Our progress against bowel cancer
Our researchers are working to discover what genetic factors may increase the risk of bowel cancer.
One of our research teams found a new genetic mutation that drives the development of bowel cancer by causing higher levels of activity of the gene ETV1. We hope that, in the future, patients with this mutation will be able to benefit from drugs targeting ETV1.
We have also developed a new test that makes use of genetic ‘barcoding’ technology to separate bowel cancer into five different diseases, which means patients can receive tailored treatment for their cancer type.
Matching treatments to patients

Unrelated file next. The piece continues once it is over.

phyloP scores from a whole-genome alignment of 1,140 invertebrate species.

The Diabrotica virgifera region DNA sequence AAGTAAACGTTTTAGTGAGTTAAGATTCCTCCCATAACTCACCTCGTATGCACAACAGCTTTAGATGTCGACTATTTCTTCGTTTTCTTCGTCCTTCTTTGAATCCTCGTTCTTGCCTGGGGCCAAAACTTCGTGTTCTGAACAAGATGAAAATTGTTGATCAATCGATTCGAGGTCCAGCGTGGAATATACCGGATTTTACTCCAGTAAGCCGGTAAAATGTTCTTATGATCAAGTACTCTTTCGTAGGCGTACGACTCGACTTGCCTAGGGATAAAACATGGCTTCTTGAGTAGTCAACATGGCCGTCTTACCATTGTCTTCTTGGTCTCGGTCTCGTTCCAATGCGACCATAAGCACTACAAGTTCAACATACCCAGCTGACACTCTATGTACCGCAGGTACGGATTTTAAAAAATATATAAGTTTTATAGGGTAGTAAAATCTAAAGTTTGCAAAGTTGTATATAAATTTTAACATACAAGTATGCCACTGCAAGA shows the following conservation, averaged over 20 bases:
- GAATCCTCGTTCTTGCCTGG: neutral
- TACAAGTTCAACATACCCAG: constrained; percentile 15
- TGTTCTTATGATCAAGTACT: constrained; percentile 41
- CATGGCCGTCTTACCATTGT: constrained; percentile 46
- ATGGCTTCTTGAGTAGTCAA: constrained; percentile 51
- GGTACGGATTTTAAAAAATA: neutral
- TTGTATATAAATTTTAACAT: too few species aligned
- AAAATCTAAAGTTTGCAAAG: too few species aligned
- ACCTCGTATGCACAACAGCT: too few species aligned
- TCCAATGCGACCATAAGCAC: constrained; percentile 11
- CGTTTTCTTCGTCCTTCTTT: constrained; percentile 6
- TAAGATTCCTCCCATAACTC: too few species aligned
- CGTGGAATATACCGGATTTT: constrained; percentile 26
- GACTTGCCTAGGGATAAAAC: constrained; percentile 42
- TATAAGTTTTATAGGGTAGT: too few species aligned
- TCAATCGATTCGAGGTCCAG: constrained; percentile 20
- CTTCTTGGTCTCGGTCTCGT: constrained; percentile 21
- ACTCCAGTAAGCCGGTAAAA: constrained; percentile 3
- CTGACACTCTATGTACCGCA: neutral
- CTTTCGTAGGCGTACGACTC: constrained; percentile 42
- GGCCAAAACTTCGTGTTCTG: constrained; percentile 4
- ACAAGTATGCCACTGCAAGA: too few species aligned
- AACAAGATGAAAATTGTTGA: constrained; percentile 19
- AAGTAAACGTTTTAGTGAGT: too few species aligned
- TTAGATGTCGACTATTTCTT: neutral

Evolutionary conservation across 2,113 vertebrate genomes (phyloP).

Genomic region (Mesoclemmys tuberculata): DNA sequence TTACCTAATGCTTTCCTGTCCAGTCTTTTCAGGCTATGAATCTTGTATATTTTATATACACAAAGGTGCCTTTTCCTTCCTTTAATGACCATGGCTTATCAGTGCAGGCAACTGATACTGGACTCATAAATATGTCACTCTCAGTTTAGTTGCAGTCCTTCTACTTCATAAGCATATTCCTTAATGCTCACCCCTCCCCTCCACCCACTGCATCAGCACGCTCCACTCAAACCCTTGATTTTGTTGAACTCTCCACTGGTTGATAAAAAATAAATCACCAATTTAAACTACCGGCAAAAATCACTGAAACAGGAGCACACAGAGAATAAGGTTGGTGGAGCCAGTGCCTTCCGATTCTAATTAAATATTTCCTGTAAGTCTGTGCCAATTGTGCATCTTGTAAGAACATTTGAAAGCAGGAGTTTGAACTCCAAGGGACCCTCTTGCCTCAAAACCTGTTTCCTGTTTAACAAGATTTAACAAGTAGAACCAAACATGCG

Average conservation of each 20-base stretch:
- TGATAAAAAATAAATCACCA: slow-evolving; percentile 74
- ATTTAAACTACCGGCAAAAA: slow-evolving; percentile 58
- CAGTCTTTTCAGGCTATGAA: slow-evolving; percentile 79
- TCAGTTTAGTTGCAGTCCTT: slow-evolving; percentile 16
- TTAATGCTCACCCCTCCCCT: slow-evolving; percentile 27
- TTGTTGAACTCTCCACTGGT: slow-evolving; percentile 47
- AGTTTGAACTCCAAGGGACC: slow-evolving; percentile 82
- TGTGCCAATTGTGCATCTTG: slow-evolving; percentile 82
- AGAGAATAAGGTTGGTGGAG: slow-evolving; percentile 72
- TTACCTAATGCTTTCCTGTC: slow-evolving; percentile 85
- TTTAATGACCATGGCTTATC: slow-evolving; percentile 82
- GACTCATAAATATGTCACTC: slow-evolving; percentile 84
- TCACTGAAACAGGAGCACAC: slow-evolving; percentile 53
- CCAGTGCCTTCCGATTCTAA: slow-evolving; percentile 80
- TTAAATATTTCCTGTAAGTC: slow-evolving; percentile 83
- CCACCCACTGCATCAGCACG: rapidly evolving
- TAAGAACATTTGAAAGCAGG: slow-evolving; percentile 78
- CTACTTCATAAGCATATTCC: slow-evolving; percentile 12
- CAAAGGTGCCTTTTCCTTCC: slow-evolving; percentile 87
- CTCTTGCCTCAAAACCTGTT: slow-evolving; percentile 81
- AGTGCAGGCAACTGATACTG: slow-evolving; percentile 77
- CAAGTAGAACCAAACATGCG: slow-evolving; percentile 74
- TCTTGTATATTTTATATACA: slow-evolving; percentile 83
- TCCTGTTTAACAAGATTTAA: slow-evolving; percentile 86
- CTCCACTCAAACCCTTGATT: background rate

Our aim is to give patients the best treatments for the genetic profile of their individual cancers.
Professor Nicola Valeri and his team have developed a new technique to grow ‘mini tumours’ in the lab. The idea is that each patient could have their own mini tumour grown, and then drugs would be tested against it in order to develop a personalised treatment plan.
The team have also developed blood tests, or ‘liquid biopsies’, to pick out people whose tumours are unlikely to respond to specific drugs. Liquid biopsies can help predict bowel cancer’s next move, and lead to more personalised, adaptive treatment plans.
Overcoming drug resistance
We are continually investigating how we can tackle the threat of drug resistance to create more effective treatment strategies.
One method our researchers experiment with is using targeted drug combinations. Recently, a team combined three different drugs which, together, were able to stop bowel cancer developing resistance to treatment.
We also found that some bowel cancers that are resistant to treatment could be re-sensitised using drugs that reduce inflammation, such as bromodomain inhibitors.